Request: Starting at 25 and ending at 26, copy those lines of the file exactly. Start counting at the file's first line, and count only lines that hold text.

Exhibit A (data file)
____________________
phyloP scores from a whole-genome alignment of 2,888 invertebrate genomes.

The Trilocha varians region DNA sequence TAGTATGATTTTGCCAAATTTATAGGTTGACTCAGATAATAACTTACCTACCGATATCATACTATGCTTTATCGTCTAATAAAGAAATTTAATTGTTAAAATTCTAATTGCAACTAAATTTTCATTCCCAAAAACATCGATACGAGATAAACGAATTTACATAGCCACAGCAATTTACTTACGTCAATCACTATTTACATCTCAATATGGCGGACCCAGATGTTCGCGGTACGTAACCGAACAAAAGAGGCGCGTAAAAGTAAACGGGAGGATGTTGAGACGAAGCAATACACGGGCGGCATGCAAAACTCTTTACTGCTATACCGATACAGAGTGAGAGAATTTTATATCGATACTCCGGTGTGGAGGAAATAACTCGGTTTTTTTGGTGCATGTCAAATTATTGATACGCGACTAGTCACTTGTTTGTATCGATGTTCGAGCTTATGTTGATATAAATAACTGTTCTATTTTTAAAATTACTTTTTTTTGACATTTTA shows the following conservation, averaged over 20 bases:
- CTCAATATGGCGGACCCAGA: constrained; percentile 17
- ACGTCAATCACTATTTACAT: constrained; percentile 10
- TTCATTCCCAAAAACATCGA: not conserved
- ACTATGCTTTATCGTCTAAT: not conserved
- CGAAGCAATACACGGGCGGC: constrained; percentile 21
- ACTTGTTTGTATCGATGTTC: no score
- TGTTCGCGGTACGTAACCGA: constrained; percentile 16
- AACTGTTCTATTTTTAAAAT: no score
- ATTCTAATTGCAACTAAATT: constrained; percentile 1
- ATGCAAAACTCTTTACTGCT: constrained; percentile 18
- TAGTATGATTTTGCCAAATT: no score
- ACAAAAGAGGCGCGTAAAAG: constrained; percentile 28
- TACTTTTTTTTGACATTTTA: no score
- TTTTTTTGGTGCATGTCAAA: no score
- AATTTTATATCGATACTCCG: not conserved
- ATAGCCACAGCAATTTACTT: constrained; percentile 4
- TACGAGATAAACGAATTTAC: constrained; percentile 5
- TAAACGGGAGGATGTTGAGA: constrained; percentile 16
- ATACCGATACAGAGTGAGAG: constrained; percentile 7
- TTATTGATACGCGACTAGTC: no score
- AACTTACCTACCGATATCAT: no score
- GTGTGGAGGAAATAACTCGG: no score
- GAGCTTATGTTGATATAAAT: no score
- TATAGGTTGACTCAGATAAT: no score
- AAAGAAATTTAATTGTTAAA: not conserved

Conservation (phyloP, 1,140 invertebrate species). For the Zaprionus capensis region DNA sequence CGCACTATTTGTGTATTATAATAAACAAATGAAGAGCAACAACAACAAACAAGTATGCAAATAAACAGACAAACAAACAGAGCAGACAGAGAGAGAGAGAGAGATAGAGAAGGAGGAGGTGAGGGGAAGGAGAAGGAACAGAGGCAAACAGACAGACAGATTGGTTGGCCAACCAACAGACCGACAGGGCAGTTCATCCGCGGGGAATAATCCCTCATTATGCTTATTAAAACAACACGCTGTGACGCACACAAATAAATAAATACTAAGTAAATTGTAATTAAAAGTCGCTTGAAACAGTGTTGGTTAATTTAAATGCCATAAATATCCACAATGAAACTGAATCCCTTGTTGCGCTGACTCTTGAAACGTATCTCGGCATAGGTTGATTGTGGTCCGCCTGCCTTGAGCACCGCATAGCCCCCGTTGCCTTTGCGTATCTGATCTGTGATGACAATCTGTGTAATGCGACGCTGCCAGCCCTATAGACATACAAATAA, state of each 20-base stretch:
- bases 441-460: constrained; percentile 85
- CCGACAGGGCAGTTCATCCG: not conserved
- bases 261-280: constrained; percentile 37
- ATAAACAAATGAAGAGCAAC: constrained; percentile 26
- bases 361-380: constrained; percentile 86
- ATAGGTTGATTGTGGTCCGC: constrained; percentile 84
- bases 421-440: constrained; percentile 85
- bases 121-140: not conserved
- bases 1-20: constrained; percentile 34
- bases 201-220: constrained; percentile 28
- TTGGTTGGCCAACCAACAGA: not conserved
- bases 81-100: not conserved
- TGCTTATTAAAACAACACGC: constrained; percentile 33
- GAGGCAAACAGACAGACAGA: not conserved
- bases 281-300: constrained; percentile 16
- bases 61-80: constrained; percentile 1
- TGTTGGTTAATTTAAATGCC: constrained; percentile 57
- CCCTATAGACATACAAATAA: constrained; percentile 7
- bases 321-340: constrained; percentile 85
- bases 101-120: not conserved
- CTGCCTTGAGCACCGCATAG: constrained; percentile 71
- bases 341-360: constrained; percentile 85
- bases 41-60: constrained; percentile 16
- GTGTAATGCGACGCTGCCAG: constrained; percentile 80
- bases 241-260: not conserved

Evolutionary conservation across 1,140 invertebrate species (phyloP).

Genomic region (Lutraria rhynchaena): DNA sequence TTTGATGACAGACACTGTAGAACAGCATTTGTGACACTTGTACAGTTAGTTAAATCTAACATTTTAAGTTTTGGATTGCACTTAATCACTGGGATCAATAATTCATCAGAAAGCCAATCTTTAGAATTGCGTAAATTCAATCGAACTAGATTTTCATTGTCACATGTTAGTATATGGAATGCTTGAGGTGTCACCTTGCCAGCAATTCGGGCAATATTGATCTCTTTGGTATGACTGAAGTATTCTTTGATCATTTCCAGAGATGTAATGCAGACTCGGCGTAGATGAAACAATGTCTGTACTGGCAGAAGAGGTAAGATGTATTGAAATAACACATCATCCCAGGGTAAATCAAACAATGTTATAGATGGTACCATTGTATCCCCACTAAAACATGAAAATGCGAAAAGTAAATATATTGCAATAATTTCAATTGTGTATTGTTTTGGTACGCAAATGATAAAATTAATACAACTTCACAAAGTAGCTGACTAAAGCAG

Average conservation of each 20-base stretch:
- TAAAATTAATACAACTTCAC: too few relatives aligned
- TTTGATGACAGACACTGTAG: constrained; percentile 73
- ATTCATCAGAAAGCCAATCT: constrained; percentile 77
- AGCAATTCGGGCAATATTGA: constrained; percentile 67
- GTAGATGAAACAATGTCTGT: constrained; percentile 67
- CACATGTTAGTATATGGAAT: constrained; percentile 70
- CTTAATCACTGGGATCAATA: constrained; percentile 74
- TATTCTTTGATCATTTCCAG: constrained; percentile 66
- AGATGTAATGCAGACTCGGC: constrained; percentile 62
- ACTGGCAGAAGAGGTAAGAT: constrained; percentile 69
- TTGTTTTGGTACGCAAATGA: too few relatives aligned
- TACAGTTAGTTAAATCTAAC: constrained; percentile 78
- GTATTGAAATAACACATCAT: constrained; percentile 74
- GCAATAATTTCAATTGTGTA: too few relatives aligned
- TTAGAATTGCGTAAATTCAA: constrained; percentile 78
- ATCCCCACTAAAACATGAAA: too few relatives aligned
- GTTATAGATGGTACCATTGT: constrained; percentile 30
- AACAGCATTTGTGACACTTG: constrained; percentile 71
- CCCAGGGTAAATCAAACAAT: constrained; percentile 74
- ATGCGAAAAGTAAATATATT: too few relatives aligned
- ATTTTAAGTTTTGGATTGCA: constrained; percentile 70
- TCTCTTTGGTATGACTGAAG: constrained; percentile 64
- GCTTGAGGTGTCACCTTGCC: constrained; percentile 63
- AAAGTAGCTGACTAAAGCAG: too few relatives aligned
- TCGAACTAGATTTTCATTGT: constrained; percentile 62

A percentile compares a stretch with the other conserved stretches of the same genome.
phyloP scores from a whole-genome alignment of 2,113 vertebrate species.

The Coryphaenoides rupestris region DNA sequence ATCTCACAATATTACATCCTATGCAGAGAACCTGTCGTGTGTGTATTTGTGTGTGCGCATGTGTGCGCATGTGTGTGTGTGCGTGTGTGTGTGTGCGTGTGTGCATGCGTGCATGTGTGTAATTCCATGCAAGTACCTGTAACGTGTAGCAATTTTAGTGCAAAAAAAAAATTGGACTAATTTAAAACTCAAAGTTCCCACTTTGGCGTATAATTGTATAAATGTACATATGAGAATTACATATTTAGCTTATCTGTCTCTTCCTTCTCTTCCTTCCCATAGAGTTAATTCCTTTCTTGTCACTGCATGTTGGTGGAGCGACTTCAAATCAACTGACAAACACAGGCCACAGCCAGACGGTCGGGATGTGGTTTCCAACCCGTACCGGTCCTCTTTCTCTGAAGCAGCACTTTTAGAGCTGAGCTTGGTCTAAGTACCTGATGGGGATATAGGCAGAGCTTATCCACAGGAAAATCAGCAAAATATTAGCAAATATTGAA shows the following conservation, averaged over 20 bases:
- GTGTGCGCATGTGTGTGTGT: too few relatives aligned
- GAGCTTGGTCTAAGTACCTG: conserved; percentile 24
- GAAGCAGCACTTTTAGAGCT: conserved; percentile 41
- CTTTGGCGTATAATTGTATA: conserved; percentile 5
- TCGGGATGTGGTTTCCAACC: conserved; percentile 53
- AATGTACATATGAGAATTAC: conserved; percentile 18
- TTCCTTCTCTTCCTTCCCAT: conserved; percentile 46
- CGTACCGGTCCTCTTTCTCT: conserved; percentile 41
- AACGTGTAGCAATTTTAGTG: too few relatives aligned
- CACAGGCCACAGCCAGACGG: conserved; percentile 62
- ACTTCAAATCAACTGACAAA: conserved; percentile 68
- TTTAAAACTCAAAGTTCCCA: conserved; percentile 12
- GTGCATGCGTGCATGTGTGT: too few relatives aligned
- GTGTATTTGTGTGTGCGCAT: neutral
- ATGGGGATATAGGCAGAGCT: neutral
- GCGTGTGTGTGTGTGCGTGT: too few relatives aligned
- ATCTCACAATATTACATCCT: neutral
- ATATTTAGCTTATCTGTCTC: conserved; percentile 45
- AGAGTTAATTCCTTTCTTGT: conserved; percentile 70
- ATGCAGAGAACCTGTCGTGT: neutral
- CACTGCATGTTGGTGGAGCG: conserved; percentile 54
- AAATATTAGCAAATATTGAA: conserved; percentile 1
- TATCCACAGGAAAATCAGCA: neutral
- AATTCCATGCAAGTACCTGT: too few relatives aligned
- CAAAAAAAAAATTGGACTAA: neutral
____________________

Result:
- GAGCTTATGTTGATATAAAT: no score
- TATAGGTTGACTCAGATAAT: no score